Quartet to develop ‘world-first’ offshore robot for autonomous inspection in North Sea

A project by the Oil & Gas Technology Centre (OGTC), Total, and Taurob, in partnership with Technische Universitaet Darmstadt (TU Darmstadt), will develop and trial a mobile robot for autonomous operational inspection of offshore platforms.

OGTC said that the 18-month project would develop a mobile robot for autonomous inspection of Total’s offshore Alwyn platform and onshore Shetland Gas Plant.

The Centre added that the trial was the first time an autonomous ground robot would be used on an operational oil and gas installation.

The OGTC and Total are developing the robot with Austrian manufacturer, Taurob and TU Darmstadt, who collaborated to win Total’s Autonomous Robots for Gas and Oil Sites (ARGOS) challenge in 2017.

The challenge involved developing an autonomous robot that could perform routine tasks and respond to challenges in a simulated oil and gas operational environment.

According to the OGTC, the robot developed by Taurob and TU Darmstadt, ATEX-certified to work in gas environments without risk of ignition, can perform visual inspections, read dials, level gauges and valve positions, navigate through narrow pathways and up and down stairs, measure temperature and gas concentration, and detect and navigate around obstacles and humans.

Matthias Biegl, managing director for Taurob, said: “During the next 18 months our ATEX certified and autonomous robot will be further enhanced to be eventually deployed on an offshore platform in the North Sea.”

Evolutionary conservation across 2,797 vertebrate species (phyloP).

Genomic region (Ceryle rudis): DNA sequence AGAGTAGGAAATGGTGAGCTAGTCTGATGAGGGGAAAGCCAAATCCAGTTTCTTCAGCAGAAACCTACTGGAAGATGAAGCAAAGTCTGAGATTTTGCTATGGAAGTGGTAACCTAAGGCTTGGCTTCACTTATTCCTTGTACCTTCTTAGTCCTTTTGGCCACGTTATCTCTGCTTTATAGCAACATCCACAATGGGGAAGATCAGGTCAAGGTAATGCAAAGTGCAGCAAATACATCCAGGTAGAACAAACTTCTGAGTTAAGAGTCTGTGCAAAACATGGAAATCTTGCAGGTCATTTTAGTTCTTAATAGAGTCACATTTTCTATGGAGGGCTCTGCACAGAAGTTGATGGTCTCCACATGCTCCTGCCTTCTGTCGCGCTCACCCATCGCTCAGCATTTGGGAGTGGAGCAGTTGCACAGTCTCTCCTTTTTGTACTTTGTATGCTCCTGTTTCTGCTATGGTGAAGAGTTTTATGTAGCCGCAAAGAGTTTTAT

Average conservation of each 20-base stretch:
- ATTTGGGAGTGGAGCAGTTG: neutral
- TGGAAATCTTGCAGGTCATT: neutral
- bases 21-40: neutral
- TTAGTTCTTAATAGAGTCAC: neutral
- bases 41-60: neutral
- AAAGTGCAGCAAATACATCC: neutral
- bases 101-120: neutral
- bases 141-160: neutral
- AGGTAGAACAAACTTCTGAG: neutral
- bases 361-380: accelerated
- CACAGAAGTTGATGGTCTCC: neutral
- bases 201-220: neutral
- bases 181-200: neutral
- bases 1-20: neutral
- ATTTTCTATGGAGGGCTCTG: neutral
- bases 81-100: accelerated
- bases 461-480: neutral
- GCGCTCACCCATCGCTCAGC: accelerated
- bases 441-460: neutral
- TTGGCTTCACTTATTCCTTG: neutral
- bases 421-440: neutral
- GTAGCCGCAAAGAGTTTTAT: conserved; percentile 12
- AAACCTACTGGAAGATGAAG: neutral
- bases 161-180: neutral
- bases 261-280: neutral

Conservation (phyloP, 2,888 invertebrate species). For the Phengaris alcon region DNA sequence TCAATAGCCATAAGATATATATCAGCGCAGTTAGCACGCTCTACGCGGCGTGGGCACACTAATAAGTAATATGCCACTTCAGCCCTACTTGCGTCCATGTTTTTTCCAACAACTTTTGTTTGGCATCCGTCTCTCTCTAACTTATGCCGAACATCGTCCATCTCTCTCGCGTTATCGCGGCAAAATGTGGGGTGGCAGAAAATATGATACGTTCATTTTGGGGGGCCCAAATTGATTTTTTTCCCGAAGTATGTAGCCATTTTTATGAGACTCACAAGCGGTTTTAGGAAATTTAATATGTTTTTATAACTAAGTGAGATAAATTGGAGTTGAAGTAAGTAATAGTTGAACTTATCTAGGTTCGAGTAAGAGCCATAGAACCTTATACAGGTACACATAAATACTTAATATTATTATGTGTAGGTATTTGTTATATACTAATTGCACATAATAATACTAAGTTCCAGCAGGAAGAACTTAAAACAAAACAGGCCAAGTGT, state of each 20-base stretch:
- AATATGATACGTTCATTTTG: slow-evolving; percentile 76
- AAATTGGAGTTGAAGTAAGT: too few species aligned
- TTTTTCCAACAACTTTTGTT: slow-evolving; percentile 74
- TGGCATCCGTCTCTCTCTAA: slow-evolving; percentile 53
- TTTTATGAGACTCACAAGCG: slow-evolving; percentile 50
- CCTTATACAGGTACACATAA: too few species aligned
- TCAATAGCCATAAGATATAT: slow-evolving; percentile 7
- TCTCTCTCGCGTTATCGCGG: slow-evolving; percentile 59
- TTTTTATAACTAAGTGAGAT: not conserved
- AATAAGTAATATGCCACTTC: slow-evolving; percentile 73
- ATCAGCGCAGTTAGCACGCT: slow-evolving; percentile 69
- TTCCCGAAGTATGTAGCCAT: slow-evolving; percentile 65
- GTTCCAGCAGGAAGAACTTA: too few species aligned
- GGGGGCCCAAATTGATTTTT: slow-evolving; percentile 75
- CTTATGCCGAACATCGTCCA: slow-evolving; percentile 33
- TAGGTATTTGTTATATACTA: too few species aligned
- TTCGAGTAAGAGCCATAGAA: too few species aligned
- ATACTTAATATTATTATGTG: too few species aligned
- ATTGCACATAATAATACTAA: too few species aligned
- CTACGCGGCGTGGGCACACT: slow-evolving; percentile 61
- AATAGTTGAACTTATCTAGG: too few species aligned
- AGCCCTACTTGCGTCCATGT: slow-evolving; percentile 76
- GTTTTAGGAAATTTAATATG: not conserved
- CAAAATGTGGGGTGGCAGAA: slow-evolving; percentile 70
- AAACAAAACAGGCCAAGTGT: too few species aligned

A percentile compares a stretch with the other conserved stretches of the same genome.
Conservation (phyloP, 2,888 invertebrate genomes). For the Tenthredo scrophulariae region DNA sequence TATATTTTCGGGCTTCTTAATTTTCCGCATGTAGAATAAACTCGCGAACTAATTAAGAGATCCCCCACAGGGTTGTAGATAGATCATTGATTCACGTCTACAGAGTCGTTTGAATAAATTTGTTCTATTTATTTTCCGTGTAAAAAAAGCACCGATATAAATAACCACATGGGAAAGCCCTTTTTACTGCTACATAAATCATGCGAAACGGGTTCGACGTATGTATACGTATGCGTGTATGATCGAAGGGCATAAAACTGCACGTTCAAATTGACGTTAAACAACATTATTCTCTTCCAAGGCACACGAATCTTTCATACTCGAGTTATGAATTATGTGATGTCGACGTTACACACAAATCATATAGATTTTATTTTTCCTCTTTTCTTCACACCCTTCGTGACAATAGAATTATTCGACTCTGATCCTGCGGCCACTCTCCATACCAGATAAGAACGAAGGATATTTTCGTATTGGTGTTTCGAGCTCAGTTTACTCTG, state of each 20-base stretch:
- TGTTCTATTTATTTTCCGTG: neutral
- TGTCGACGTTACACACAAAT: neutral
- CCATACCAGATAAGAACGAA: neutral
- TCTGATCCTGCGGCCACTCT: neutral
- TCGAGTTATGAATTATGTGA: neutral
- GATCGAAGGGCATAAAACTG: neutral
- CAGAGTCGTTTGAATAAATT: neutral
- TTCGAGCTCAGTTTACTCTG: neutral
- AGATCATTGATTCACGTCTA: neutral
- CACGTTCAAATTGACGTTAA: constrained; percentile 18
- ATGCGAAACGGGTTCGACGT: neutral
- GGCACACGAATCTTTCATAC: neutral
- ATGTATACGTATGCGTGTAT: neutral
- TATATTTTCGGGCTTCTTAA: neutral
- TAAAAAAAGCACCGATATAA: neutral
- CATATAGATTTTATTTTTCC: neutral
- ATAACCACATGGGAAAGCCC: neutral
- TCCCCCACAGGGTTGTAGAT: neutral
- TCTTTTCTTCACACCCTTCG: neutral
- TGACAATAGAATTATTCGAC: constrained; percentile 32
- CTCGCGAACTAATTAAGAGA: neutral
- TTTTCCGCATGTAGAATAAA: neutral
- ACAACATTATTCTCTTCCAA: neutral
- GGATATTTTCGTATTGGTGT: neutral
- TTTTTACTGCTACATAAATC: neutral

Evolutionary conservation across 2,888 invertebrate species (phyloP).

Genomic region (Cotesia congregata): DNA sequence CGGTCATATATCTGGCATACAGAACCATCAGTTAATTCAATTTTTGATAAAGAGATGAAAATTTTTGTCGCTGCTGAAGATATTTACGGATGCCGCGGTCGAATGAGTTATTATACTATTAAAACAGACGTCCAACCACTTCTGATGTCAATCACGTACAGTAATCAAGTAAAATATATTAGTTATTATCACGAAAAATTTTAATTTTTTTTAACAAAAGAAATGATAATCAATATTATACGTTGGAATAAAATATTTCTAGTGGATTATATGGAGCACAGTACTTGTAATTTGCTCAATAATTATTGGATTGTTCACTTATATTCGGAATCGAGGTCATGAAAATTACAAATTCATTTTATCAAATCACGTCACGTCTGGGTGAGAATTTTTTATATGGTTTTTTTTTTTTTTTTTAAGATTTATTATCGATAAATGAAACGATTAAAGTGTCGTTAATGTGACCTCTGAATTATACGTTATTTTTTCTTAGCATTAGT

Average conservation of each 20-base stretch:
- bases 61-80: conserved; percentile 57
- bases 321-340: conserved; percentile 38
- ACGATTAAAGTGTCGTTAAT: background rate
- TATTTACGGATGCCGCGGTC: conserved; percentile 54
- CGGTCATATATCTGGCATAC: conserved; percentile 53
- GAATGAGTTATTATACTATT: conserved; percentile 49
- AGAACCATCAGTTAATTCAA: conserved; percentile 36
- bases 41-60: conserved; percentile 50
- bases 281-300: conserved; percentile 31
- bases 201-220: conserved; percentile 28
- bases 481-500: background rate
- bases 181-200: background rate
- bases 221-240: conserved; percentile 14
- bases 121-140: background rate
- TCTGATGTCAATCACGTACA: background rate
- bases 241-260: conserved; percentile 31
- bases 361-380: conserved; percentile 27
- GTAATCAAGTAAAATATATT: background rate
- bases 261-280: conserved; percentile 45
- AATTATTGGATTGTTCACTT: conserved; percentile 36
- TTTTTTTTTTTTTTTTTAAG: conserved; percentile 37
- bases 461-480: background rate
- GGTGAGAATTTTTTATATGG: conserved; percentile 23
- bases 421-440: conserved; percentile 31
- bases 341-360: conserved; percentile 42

The project will develop a further two versions of the ARGOS robot that, the OGTC claims would be more robust and reliable with improved functionality and could be operated by workers offshore without the requirement for onsite robotics experts.

Rebecca Allison, OGTC’s asset integrity solution center manager, said: “We are delighted to be involved in this world-first project that is at the cutting-edge of robotics for the oil and gas industry. A robot working alongside humans on a North Sea platform isn’t a distant aspiration, it could be a reality in the next 18-months, paving the way for a robotics revolution. Projects like this will help inspire and attract the next generation oil and gas workforce.”

Dave Mackinnon, head of technology and innovation for Total E&P UK, added: “We are on the cusp of delivering technology that will improve safety, reduce costs and even prolong the life of North Sea operations. Robots represent an exciting new paradigm for the oil and gas offshore industry and Total is proud to be part of it.”

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